Day 5: Bias

What is bias?

Bias, which typically means prejudice or preference, is characterized as a negative condition that inhibits evaluators or evaluations from finding true, pure, and genuine knowledge. Bias is considered synonymous with subjective, unfair, partial, and prejudiced and is defined as errors based on beliefs or emotions that are wrong or irrelevant and that may adversely affect people and programs.” (Mathison, 2005, n.p.)

In research, “Bias exists in all study designs, and although researchers should attempt to minimise bias, outlining potential sources of bias enables greater critical evaluation of the research findings and conclusions…Clearly articulating the rationale for and choosing an appropriate research design to meet the study aims can reduce common pitfalls in relation to bias.”
(Smith & Noble, 2014, p.100).

 

If you want to read about bias, why not try…

Invisible Women: Exposing Data Bias in a World Designed for Men by Caroline Criado Perez

Our review…

It is easy to see why this book won the Royal Society Science Book Prize in 2019, Invisible Women is a highly researched book which discusses an important topic. Caroline Criado Perez exposes gendered data bias and data gaps, from a range of sectors and examples.
For example, discussing how heart attack symptoms in women are missed; women are 50% more likely to be misdiagnosed, as many experience symptoms which are not the most well-known. I think this book will make you stop, think and interrogate data for gender bias, I know that it did for me.

Borrow this eBook on BorrowBox here

 

Biased: The new science of race and inequality by Dr Jennifer Eberhardt

We might think that we treat all people equally, but we don’t. Every day, unconscious biases affect our visual perception, attention, memory and behaviour in ways that are subtle and very difficult to recognise without in-depth scientific studies.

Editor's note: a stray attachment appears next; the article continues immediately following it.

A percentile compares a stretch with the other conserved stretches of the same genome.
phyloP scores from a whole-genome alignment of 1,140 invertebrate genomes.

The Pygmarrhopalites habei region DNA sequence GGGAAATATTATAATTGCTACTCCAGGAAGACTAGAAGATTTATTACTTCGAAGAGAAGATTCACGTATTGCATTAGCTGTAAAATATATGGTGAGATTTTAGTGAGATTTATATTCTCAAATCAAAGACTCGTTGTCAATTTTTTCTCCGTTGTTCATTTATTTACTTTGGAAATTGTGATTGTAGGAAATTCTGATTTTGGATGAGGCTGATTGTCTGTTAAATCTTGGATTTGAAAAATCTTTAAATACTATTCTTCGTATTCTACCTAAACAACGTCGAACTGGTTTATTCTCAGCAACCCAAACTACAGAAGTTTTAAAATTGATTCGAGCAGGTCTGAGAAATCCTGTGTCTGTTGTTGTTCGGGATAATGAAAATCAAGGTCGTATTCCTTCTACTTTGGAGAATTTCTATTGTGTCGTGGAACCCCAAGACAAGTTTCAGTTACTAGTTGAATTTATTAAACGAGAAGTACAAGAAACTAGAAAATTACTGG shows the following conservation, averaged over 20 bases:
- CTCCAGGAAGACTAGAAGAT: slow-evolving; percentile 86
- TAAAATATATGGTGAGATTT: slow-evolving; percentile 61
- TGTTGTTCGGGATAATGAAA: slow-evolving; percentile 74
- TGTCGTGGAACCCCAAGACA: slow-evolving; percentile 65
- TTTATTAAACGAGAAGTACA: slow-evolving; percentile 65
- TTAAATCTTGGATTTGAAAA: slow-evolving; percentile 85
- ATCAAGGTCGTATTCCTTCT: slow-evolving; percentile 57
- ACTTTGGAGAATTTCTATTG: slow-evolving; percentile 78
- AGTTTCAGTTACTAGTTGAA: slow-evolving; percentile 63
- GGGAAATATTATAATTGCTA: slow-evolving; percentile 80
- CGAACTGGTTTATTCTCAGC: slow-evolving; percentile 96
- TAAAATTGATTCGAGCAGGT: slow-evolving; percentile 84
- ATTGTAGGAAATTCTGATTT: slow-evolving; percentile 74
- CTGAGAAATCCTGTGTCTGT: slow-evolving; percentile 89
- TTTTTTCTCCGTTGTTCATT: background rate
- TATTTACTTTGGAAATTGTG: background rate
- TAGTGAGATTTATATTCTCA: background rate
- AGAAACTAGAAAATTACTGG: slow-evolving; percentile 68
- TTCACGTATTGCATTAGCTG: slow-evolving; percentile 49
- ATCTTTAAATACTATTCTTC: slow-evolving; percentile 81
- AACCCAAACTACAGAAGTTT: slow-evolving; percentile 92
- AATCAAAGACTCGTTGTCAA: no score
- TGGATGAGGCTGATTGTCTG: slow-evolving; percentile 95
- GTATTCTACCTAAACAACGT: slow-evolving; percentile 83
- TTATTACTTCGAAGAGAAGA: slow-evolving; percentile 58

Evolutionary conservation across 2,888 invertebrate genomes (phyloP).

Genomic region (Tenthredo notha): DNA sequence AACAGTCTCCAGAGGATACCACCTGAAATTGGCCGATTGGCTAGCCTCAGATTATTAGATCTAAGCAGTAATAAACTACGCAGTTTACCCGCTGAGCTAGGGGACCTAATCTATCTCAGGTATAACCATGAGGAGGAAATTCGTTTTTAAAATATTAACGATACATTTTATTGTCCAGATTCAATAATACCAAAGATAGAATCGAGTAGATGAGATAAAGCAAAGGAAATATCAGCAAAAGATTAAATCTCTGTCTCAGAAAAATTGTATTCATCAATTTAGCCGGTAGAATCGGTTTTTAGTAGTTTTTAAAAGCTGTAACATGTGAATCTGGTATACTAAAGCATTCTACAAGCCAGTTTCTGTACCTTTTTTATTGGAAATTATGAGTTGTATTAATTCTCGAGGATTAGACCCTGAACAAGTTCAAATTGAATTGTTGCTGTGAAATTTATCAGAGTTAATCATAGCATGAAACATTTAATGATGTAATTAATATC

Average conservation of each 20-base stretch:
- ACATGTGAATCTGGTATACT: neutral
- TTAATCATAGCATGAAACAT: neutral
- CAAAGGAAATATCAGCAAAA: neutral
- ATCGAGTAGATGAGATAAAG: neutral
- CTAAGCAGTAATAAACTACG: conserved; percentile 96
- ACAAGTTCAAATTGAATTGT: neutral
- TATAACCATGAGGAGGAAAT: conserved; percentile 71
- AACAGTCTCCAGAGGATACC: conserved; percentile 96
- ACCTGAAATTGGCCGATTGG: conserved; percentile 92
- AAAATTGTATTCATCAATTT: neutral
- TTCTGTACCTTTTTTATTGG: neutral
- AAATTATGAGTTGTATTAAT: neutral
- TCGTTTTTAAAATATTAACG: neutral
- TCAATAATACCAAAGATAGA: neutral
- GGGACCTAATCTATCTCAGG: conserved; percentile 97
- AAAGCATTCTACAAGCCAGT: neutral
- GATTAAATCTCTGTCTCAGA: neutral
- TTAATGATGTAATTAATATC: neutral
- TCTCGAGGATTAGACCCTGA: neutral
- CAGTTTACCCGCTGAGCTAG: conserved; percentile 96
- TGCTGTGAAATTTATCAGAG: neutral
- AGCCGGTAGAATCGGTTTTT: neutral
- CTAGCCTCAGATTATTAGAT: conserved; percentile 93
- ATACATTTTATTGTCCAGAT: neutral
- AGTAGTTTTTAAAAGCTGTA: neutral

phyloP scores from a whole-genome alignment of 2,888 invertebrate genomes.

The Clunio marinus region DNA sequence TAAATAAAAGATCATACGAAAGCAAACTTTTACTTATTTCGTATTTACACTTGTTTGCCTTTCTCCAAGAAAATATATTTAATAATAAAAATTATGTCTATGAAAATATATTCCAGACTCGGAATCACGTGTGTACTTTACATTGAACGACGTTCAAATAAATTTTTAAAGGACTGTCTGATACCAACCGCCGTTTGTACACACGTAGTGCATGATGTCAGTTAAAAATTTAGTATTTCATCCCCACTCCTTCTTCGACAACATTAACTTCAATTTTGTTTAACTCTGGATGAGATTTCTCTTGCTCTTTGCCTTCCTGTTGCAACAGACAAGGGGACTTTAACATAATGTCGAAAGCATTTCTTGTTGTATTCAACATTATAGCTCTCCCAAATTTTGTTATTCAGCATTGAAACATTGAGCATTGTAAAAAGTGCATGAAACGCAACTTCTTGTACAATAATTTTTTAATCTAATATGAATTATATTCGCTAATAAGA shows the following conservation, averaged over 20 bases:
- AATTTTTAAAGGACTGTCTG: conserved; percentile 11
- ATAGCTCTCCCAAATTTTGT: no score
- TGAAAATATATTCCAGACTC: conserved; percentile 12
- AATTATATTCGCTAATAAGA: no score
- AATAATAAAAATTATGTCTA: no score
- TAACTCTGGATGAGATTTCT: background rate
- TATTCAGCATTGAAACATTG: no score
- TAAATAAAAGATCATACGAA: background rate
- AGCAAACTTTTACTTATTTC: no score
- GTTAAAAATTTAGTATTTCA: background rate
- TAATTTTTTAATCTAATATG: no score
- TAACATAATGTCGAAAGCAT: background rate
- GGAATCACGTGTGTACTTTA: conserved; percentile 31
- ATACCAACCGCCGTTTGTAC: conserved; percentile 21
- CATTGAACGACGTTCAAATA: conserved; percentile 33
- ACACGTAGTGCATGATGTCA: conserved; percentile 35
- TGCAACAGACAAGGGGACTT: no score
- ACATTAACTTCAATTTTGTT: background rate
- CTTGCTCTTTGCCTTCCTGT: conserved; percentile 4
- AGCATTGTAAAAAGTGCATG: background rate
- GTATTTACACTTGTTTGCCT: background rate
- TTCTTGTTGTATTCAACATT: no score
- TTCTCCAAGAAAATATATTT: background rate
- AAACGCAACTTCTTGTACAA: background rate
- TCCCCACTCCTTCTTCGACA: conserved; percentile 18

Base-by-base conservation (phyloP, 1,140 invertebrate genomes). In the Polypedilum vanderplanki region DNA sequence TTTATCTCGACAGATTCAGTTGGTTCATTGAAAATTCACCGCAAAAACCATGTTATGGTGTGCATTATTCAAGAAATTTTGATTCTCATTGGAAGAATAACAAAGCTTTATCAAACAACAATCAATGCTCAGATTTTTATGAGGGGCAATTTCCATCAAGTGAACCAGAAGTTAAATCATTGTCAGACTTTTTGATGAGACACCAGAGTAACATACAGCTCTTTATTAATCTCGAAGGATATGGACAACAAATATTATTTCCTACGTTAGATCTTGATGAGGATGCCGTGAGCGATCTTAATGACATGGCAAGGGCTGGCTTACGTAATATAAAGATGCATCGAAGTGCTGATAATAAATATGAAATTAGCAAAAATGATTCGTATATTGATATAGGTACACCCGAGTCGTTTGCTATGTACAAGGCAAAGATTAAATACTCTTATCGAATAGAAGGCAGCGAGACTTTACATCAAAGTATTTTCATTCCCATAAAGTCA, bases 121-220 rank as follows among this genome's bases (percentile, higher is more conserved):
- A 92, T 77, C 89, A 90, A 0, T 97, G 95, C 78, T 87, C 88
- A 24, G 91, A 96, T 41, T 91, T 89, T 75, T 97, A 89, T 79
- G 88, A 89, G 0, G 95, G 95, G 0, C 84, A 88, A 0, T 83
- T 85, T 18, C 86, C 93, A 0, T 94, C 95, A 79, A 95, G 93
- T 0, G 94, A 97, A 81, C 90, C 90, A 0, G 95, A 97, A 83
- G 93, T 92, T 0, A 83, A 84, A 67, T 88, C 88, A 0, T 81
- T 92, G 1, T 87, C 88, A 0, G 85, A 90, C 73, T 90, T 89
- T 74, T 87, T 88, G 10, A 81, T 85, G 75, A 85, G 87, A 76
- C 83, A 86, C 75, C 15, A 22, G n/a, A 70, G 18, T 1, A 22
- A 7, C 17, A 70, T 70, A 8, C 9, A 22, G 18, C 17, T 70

Unconscious biases can be small and insignificant, but they affect every sector of society, leading to enormous disparities, from the classroom to the courtroom to the boardroom.
But unconscious bias is not a sin to be cured, but a universal human condition, and one that can be overcome.

 

Borrow this eBook on BorrowBox here

 

 

Still want to learn more? 

If you want to explore bias further, whether it is for your own research or to learn more, why not explore it on Sage Research Methods?
Sage Research Methods is a specialist collection for researchers containing 1,000+ key books on research methods, ethics, and specific quantitative and qualitative methods. It also includes journal articles, a dictionary, case studies, video tutorials, a project planner tool, and practice datasets.

 

References 

Mathison, S. (2005). Bias. In S. Mathison (Ed.), Encyclopedia of Evaluation [Sage Research Methods version]. Retrieved from https://methods.sagepub.com/reference/encyclopedia-of-evaluation/n50.xml?fromsearch=true 

Smith, J., & Noble, H. (2014). Bias in research. Evidence-based Nursing, 17(4), 100-101. http://dx.doi.org/10.1136/eb-2014-101946

 

For more resources to support your wellbeing, try another of the 12 Days of Christmas. 

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